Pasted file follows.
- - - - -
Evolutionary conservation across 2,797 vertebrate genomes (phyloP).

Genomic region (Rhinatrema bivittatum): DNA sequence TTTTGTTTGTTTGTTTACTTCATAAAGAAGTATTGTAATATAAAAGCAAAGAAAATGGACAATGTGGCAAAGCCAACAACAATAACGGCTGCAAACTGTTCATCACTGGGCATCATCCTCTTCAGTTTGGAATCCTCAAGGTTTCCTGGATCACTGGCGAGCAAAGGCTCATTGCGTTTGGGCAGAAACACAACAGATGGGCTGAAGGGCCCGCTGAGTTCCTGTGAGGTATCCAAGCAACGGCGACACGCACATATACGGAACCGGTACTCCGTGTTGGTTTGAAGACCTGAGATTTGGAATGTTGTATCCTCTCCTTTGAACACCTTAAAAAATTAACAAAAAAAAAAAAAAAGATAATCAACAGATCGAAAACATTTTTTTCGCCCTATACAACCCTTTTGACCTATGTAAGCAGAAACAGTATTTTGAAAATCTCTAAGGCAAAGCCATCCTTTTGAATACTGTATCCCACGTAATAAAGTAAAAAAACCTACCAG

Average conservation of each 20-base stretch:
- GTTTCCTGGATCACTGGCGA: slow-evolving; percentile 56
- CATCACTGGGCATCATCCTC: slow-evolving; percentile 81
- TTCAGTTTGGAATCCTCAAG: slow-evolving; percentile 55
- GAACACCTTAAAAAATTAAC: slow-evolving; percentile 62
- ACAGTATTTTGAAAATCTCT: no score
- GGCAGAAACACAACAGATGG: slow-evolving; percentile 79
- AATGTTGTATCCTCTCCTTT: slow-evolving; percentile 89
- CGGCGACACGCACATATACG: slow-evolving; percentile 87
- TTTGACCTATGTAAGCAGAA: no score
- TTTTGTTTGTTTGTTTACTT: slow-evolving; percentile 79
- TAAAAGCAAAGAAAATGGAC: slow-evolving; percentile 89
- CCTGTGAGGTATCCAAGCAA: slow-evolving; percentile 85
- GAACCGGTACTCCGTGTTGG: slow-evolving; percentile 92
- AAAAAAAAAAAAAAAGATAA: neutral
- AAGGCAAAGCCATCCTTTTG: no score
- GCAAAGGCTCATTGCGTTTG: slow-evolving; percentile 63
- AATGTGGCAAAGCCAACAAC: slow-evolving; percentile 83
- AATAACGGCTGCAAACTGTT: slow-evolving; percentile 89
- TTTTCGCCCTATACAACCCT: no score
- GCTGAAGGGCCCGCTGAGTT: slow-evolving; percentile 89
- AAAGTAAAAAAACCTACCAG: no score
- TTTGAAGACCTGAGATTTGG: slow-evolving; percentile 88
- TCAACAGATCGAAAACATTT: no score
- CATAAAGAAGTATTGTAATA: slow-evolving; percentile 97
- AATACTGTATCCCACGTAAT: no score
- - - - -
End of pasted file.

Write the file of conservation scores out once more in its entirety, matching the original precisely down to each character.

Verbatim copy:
Evolutionary conservation across 2,797 vertebrate genomes (phyloP).

Genomic region (Rhinatrema bivittatum): DNA sequence TTTTGTTTGTTTGTTTACTTCATAAAGAAGTATTGTAATATAAAAGCAAAGAAAATGGACAATGTGGCAAAGCCAACAACAATAACGGCTGCAAACTGTTCATCACTGGGCATCATCCTCTTCAGTTTGGAATCCTCAAGGTTTCCTGGATCACTGGCGAGCAAAGGCTCATTGCGTTTGGGCAGAAACACAACAGATGGGCTGAAGGGCCCGCTGAGTTCCTGTGAGGTATCCAAGCAACGGCGACACGCACATATACGGAACCGGTACTCCGTGTTGGTTTGAAGACCTGAGATTTGGAATGTTGTATCCTCTCCTTTGAACACCTTAAAAAATTAACAAAAAAAAAAAAAAAGATAATCAACAGATCGAAAACATTTTTTTCGCCCTATACAACCCTTTTGACCTATGTAAGCAGAAACAGTATTTTGAAAATCTCTAAGGCAAAGCCATCCTTTTGAATACTGTATCCCACGTAATAAAGTAAAAAAACCTACCAG

Average conservation of each 20-base stretch:
- GTTTCCTGGATCACTGGCGA: slow-evolving; percentile 56
- CATCACTGGGCATCATCCTC: slow-evolving; percentile 81
- TTCAGTTTGGAATCCTCAAG: slow-evolving; percentile 55
- GAACACCTTAAAAAATTAAC: slow-evolving; percentile 62
- ACAGTATTTTGAAAATCTCT: no score
- GGCAGAAACACAACAGATGG: slow-evolving; percentile 79
- AATGTTGTATCCTCTCCTTT: slow-evolving; percentile 89
- CGGCGACACGCACATATACG: slow-evolving; percentile 87
- TTTGACCTATGTAAGCAGAA: no score
- TTTTGTTTGTTTGTTTACTT: slow-evolving; percentile 79
- TAAAAGCAAAGAAAATGGAC: slow-evolving; percentile 89
- CCTGTGAGGTATCCAAGCAA: slow-evolving; percentile 85
- GAACCGGTACTCCGTGTTGG: slow-evolving; percentile 92
- AAAAAAAAAAAAAAAGATAA: neutral
- AAGGCAAAGCCATCCTTTTG: no score
- GCAAAGGCTCATTGCGTTTG: slow-evolving; percentile 63
- AATGTGGCAAAGCCAACAAC: slow-evolving; percentile 83
- AATAACGGCTGCAAACTGTT: slow-evolving; percentile 89
- TTTTCGCCCTATACAACCCT: no score
- GCTGAAGGGCCCGCTGAGTT: slow-evolving; percentile 89
- AAAGTAAAAAAACCTACCAG: no score
- TTTGAAGACCTGAGATTTGG: slow-evolving; percentile 88
- TCAACAGATCGAAAACATTT: no score
- CATAAAGAAGTATTGTAATA: slow-evolving; percentile 97
- AATACTGTATCCCACGTAAT: no score